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Driving is the best way to get around Emilia-Romagna. Roads are wide, flat, and well marked; distances are short; and beautiful farmhouses and small villages offer undemanding detours. A car is particularly useful for visiting the spa towns of Romagna, which aren't well connected by train. Historic centers are off-limits to cars, but they're also quite walkable, so you may just want to park your car and get around on foot once you arrive.
Entering Emilia-Romagna by car is as easy as it gets. Coming in from the west on the Autostrada del Sole (A1), Piacenza will be the first city you'll hit. It's a mere 45 minutes southeast of Milan. On the other side of the region, Venice is about an hour from Ferrara by car on the A13.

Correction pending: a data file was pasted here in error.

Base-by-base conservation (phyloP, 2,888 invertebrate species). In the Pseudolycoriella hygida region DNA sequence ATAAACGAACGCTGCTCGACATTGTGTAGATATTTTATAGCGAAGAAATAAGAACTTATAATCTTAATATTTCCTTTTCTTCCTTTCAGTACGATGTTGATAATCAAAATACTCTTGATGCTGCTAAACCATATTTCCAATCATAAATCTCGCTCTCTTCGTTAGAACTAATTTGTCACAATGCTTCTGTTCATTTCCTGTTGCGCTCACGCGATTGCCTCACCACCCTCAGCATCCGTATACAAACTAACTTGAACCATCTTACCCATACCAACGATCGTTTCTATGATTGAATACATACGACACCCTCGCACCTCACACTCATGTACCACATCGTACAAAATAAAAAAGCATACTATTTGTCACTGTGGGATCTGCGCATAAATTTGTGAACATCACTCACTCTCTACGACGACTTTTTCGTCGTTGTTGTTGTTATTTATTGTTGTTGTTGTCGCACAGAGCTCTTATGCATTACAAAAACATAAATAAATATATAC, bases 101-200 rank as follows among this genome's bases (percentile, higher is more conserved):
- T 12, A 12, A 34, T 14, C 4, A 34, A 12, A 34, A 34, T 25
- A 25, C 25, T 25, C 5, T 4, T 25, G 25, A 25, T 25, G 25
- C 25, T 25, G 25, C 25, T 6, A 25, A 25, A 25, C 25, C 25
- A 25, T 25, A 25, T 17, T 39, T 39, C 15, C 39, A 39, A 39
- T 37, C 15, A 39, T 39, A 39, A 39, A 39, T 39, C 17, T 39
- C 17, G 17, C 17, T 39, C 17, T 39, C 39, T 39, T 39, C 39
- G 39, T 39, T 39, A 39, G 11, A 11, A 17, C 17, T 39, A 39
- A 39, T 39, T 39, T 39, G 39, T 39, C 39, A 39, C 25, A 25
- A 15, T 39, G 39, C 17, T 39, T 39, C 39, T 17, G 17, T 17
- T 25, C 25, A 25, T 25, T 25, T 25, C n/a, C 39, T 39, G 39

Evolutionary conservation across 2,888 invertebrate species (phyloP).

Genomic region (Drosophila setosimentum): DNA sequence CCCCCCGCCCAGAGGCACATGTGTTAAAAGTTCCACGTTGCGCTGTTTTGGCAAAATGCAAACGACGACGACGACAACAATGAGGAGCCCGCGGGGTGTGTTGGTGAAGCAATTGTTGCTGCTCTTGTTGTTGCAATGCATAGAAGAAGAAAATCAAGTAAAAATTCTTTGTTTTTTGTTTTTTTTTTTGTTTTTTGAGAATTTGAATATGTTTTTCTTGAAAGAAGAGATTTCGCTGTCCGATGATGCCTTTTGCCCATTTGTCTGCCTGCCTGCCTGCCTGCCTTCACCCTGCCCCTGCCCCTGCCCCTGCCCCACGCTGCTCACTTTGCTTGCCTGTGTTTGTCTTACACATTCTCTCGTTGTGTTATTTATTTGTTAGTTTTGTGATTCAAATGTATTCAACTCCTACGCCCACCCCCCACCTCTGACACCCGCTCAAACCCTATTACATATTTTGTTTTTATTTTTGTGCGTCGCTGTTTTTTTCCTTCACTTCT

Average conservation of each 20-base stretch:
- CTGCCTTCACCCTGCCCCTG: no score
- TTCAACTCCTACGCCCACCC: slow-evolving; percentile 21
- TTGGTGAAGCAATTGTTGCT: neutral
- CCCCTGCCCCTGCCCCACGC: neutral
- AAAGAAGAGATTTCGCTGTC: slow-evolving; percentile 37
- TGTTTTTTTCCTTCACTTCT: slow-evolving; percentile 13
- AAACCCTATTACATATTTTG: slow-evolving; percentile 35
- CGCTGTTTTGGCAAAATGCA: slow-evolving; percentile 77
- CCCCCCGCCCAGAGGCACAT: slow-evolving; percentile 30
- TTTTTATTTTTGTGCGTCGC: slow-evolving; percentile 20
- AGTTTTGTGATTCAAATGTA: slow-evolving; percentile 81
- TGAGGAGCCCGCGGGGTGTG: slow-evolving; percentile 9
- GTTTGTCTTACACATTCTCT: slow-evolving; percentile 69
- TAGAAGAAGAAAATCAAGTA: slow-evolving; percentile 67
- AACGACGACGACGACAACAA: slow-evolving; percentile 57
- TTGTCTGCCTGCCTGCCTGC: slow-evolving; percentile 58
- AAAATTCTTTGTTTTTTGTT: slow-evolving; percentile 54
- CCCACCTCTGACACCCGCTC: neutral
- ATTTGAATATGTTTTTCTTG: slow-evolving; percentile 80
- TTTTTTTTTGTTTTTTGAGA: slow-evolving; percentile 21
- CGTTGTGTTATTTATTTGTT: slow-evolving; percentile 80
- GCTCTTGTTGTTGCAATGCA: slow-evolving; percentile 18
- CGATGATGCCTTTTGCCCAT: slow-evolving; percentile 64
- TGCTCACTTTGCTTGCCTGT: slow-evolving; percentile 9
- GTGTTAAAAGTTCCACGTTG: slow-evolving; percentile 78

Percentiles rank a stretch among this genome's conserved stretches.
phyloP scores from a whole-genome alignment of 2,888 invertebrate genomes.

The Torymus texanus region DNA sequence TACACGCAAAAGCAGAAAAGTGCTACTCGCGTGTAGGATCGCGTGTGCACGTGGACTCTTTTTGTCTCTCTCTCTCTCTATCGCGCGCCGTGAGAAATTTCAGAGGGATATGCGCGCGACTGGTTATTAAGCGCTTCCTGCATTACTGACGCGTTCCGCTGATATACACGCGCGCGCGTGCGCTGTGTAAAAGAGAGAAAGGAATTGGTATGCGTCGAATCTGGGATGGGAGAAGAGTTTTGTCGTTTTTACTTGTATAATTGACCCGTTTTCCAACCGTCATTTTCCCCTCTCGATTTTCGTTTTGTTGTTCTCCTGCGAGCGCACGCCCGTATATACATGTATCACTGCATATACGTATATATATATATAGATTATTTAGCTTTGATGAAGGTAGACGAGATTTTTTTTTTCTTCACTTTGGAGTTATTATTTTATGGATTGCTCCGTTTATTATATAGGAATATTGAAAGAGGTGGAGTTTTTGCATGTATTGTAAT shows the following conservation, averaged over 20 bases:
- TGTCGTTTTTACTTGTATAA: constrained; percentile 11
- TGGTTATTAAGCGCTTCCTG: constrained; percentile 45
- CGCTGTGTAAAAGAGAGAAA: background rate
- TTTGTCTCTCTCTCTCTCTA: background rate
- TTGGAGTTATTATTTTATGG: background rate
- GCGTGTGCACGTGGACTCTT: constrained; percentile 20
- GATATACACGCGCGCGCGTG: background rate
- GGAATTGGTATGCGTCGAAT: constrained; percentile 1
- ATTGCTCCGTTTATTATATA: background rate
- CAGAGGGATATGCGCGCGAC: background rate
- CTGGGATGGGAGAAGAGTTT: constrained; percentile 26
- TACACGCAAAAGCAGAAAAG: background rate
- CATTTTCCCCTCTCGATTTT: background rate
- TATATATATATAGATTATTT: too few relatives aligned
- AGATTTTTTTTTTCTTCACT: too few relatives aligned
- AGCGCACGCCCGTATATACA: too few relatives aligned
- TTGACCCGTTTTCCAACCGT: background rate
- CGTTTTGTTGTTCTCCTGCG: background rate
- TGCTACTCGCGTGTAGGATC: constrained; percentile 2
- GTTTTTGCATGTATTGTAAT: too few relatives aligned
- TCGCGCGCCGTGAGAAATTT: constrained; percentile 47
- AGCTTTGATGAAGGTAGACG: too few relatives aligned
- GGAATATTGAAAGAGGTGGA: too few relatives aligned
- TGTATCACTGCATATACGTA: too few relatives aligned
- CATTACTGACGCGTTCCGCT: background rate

Bologna is on the autostrada, so driving between cities is a breeze, though do take special care if you're coming from Florence, as the road is winding and drivers speed. The Via Emilia (SS9), one of the oldest roads in the world, runs through the heart of the region. Straight, low-lying, and now thoroughly modern, its length can be traveled in a few hours. Although less scenic, the A1 toll highway, which runs parallel to the Via Emilia from Bologna, can get you where you're going about twice as fast. From Bologna, the A13 runs north to Ferrara, and the A14 takes you east to Ravenna. Note that much of the historic center of Bologna is closed off to cars daily from 7 am to 8 pm.
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